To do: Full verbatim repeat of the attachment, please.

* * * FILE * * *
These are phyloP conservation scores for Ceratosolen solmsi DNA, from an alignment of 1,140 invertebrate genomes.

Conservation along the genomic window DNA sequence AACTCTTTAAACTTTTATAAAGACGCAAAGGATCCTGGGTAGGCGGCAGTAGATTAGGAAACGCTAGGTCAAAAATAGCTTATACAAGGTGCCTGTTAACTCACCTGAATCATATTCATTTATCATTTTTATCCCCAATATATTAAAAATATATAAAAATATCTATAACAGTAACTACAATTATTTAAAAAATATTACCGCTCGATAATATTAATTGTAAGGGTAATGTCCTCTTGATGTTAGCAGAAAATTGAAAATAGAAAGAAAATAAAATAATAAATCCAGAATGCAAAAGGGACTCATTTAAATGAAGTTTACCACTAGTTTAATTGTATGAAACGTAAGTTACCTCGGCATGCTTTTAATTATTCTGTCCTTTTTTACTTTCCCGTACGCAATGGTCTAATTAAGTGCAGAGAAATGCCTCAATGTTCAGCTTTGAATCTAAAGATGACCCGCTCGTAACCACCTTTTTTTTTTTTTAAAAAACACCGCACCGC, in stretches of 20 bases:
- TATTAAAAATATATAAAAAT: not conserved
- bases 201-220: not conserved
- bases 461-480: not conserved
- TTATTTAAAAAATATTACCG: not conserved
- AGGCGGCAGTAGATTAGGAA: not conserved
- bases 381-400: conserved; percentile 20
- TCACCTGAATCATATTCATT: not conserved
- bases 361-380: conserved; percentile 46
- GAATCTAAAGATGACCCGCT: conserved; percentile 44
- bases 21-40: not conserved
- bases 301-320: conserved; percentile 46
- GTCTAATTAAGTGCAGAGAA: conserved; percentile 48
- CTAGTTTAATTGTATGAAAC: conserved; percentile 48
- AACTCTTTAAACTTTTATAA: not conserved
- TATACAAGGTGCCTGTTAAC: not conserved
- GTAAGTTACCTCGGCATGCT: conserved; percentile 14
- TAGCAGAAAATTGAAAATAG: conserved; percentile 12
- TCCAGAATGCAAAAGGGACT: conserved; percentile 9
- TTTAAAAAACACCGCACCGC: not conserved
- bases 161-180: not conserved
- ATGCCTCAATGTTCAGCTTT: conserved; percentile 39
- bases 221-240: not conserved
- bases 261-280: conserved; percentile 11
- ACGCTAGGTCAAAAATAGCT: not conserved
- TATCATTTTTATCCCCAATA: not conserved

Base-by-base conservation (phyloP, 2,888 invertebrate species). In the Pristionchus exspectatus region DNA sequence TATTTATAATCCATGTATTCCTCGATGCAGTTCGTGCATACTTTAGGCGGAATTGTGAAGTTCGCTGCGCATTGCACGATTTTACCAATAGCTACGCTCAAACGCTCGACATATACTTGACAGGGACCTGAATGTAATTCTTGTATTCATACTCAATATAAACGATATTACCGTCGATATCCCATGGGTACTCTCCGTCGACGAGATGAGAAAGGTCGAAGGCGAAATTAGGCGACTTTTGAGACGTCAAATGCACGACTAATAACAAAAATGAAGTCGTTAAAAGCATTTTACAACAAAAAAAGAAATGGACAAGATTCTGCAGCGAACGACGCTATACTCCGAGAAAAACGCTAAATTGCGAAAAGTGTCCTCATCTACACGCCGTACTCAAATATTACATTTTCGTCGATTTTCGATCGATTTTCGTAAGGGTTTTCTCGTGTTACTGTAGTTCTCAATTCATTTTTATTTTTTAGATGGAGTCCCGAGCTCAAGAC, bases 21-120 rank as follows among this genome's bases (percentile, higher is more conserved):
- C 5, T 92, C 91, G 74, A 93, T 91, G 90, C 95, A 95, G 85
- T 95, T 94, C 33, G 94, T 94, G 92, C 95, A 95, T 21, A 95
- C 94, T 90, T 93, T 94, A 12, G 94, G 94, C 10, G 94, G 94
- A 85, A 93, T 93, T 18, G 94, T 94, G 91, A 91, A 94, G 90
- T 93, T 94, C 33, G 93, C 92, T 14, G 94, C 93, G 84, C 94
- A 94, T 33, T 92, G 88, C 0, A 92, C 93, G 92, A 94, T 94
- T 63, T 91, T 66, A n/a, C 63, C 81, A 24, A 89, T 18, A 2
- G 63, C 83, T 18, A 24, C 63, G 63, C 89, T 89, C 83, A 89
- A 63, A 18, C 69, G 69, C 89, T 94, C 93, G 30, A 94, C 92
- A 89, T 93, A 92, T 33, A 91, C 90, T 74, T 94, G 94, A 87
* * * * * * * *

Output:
These are phyloP conservation scores for Ceratosolen solmsi DNA, from an alignment of 1,140 invertebrate genomes.

Conservation along the genomic window DNA sequence AACTCTTTAAACTTTTATAAAGACGCAAAGGATCCTGGGTAGGCGGCAGTAGATTAGGAAACGCTAGGTCAAAAATAGCTTATACAAGGTGCCTGTTAACTCACCTGAATCATATTCATTTATCATTTTTATCCCCAATATATTAAAAATATATAAAAATATCTATAACAGTAACTACAATTATTTAAAAAATATTACCGCTCGATAATATTAATTGTAAGGGTAATGTCCTCTTGATGTTAGCAGAAAATTGAAAATAGAAAGAAAATAAAATAATAAATCCAGAATGCAAAAGGGACTCATTTAAATGAAGTTTACCACTAGTTTAATTGTATGAAACGTAAGTTACCTCGGCATGCTTTTAATTATTCTGTCCTTTTTTACTTTCCCGTACGCAATGGTCTAATTAAGTGCAGAGAAATGCCTCAATGTTCAGCTTTGAATCTAAAGATGACCCGCTCGTAACCACCTTTTTTTTTTTTTAAAAAACACCGCACCGC, in stretches of 20 bases:
- TATTAAAAATATATAAAAAT: not conserved
- bases 201-220: not conserved
- bases 461-480: not conserved
- TTATTTAAAAAATATTACCG: not conserved
- AGGCGGCAGTAGATTAGGAA: not conserved
- bases 381-400: conserved; percentile 20
- TCACCTGAATCATATTCATT: not conserved
- bases 361-380: conserved; percentile 46
- GAATCTAAAGATGACCCGCT: conserved; percentile 44
- bases 21-40: not conserved
- bases 301-320: conserved; percentile 46
- GTCTAATTAAGTGCAGAGAA: conserved; percentile 48
- CTAGTTTAATTGTATGAAAC: conserved; percentile 48
- AACTCTTTAAACTTTTATAA: not conserved
- TATACAAGGTGCCTGTTAAC: not conserved
- GTAAGTTACCTCGGCATGCT: conserved; percentile 14
- TAGCAGAAAATTGAAAATAG: conserved; percentile 12
- TCCAGAATGCAAAAGGGACT: conserved; percentile 9
- TTTAAAAAACACCGCACCGC: not conserved
- bases 161-180: not conserved
- ATGCCTCAATGTTCAGCTTT: conserved; percentile 39
- bases 221-240: not conserved
- bases 261-280: conserved; percentile 11
- ACGCTAGGTCAAAAATAGCT: not conserved
- TATCATTTTTATCCCCAATA: not conserved

Base-by-base conservation (phyloP, 2,888 invertebrate species). In the Pristionchus exspectatus region DNA sequence TATTTATAATCCATGTATTCCTCGATGCAGTTCGTGCATACTTTAGGCGGAATTGTGAAGTTCGCTGCGCATTGCACGATTTTACCAATAGCTACGCTCAAACGCTCGACATATACTTGACAGGGACCTGAATGTAATTCTTGTATTCATACTCAATATAAACGATATTACCGTCGATATCCCATGGGTACTCTCCGTCGACGAGATGAGAAAGGTCGAAGGCGAAATTAGGCGACTTTTGAGACGTCAAATGCACGACTAATAACAAAAATGAAGTCGTTAAAAGCATTTTACAACAAAAAAAGAAATGGACAAGATTCTGCAGCGAACGACGCTATACTCCGAGAAAAACGCTAAATTGCGAAAAGTGTCCTCATCTACACGCCGTACTCAAATATTACATTTTCGTCGATTTTCGATCGATTTTCGTAAGGGTTTTCTCGTGTTACTGTAGTTCTCAATTCATTTTTATTTTTTAGATGGAGTCCCGAGCTCAAGAC, bases 21-120 rank as follows among this genome's bases (percentile, higher is more conserved):
- C 5, T 92, C 91, G 74, A 93, T 91, G 90, C 95, A 95, G 85
- T 95, T 94, C 33, G 94, T 94, G 92, C 95, A 95, T 21, A 95
- C 94, T 90, T 93, T 94, A 12, G 94, G 94, C 10, G 94, G 94
- A 85, A 93, T 93, T 18, G 94, T 94, G 91, A 91, A 94, G 90
- T 93, T 94, C 33, G 93, C 92, T 14, G 94, C 93, G 84, C 94
- A 94, T 33, T 92, G 88, C 0, A 92, C 93, G 92, A 94, T 94
- T 63, T 91, T 66, A n/a, C 63, C 81, A 24, A 89, T 18, A 2
- G 63, C 83, T 18, A 24, C 63, G 63, C 89, T 89, C 83, A 89
- A 63, A 18, C 69, G 69, C 89, T 94, C 93, G 30, A 94, C 92
- A 89, T 93, A 92, T 33, A 91, C 90, T 74, T 94, G 94, A 87